How to stop wallowing (magic advice from the latest O mag)

The cover line on the latest edition of O magazine teases: Do you enjoy a fine whine? How to stop wallowing—for good. And since I sometimes enjoy a fine WHINE as much as I do a fine WINE, I was hooked. Inside was an article by world-renowned life coach, Martha Beck – and it slapped me in the face with a life lesson I’ll never forget. It goes like this:

As humans, we’re hardwired to focus on injury to protect ourselves against future threats. But in the modern world, where we’re not running from hunters, our biological instinct to ruminate on hurt and loss don’t serve us. In fact, Martha says that while sharing painful experiences is healthy, repeatedly telling a negative story lights up the brain’s pathways of suffering, “so you’re essentially experiencing the tragedy over and over again”. We end up mired deeper in despair, not free to move on. We're wallowing.

So how can you tell whether you’re wallowing in your emotional muck? Martha asks these questions:

Do your loved ones’ eyes glaze over when you start rehashing your same old story?

Do you find your thoughts frequently drifting back to your story of loss or injustice and feeling unhappier every time you go back there?

Does the story of hurt that you keep retelling feel as comfortable as your favourite pair of tracksuit pants?

Martha says emotional wallowers are obsessed with unpaid debts: someone hurt them and they want pay-back. But it never comes, so the wallowing gets worse.

So what’s the solution?

Martha points to a lesson from psychologist Dan Baker’s book, What happy people know, which says joyful people finish their stories on a very different note from wallowers. And that ‘very different note’ is appreciation. So, instead of going over and over what they lost from an experience, the non-wallower focuses on what they gained. It’s a little mental flip that can make all the difference.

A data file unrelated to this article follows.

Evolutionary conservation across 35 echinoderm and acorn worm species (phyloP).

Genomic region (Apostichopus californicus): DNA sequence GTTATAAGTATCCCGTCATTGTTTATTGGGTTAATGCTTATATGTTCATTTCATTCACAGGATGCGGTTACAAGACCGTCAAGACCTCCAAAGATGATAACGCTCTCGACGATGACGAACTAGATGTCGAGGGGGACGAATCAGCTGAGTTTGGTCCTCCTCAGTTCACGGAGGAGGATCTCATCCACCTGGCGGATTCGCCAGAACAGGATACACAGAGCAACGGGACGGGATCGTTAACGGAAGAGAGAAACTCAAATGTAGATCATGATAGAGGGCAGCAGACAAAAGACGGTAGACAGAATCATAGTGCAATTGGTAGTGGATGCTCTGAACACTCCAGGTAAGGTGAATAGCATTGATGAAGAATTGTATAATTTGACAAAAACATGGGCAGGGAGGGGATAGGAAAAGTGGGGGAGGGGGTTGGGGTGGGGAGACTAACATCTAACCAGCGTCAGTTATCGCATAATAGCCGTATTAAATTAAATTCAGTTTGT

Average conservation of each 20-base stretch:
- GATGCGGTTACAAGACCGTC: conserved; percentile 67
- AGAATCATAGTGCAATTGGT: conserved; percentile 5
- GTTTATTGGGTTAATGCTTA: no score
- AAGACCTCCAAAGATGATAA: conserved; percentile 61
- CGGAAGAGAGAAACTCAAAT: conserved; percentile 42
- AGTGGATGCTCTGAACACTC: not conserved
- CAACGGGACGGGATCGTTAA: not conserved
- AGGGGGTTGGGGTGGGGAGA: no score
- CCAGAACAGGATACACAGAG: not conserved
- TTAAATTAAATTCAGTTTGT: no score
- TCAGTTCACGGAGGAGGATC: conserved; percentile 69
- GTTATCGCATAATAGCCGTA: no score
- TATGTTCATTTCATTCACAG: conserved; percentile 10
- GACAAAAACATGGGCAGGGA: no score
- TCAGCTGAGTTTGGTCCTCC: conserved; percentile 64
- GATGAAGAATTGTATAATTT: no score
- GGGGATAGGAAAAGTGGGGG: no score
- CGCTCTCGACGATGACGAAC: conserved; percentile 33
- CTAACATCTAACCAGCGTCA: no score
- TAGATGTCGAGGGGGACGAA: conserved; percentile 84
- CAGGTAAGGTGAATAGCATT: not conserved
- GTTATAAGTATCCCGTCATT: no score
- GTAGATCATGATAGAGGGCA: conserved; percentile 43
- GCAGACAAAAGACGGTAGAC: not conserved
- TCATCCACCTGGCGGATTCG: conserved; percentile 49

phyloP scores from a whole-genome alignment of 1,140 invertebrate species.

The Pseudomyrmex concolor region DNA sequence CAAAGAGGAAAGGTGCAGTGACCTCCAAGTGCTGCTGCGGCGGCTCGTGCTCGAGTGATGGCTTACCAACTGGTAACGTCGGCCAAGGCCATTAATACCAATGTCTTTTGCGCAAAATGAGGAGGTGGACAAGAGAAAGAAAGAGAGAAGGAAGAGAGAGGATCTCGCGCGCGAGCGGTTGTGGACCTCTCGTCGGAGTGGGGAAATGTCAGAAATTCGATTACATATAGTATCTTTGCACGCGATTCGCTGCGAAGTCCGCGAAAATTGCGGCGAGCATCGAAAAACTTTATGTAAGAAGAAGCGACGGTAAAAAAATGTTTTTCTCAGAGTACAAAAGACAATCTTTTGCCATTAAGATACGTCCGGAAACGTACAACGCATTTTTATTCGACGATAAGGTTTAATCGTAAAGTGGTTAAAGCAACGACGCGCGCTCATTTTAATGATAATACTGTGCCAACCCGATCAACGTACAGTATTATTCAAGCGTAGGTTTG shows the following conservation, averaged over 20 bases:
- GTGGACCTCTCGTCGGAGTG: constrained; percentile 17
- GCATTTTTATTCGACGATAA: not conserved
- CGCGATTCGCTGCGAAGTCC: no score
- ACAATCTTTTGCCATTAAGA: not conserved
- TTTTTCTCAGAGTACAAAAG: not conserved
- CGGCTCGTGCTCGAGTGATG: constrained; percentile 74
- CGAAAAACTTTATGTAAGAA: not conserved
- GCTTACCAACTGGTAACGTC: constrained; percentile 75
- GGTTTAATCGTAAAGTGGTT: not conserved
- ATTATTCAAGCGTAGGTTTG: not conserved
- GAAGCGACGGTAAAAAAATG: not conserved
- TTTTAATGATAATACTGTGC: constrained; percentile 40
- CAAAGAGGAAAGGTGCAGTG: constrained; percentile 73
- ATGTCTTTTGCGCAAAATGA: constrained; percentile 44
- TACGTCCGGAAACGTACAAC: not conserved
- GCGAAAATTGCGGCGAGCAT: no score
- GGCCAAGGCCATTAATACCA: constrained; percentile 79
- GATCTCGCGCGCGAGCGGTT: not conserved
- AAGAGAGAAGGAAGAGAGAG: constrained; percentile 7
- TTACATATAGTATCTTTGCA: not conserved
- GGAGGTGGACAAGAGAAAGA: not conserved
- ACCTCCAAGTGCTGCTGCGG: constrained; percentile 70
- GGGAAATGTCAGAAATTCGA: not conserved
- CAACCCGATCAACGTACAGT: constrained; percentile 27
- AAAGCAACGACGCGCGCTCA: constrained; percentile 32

Martha and Dan call it “walking out of your wallow and seeing yourself as a hero” or changing your story from one of self-pity to one of "beauty, courage or wisdom". They give two examples: yes, you went broke, but your loved ones stepped up to help. Or, yes you crashed your car but in that moment you experienced such an intense feeling of peace that your life is forever changed for the better. I guess other examples might be: yes your relationship ended, but you have two beautiful children from your union. Or, yes you got sick on your once-in-a-lifetime cruise holiday, but you had 12 days of wonderful holiday experiences and memories before the moment you fell ill.

It's all in your perspective of the story – and you have the power to change your perspective.

To me, it's a bit like Tony Robbins' line in his new film, I am not your guru. He says, if you're going to blame someone for the bad things, you've got to also blame them for the good things. It helps you to balance the scale and recognise the good that has come from a situation.

Martha says: “When you can pull yourself out of your own muck by giving your same old stories happier endings, you’ll find that rage turns to peace, pain to power, fear to courage.”

So, should we never tell our negative stories? No. Martha and Dan say we should tell a kind and empathetic listener our sad stories and enjoy the emotional release that brings, but then stop after 2-3 retellings and shelve the story for good by finishing it with an appreciative or grateful ending. To find the grateful ending, ask yourself: What did I gain from this? What good has come from this experience?

And with that, they say, your wallowing will ease for good.

You can see more of Martha Beck’s work here.

Read more about Dan Baker’s What happy people know

Natalie Bartley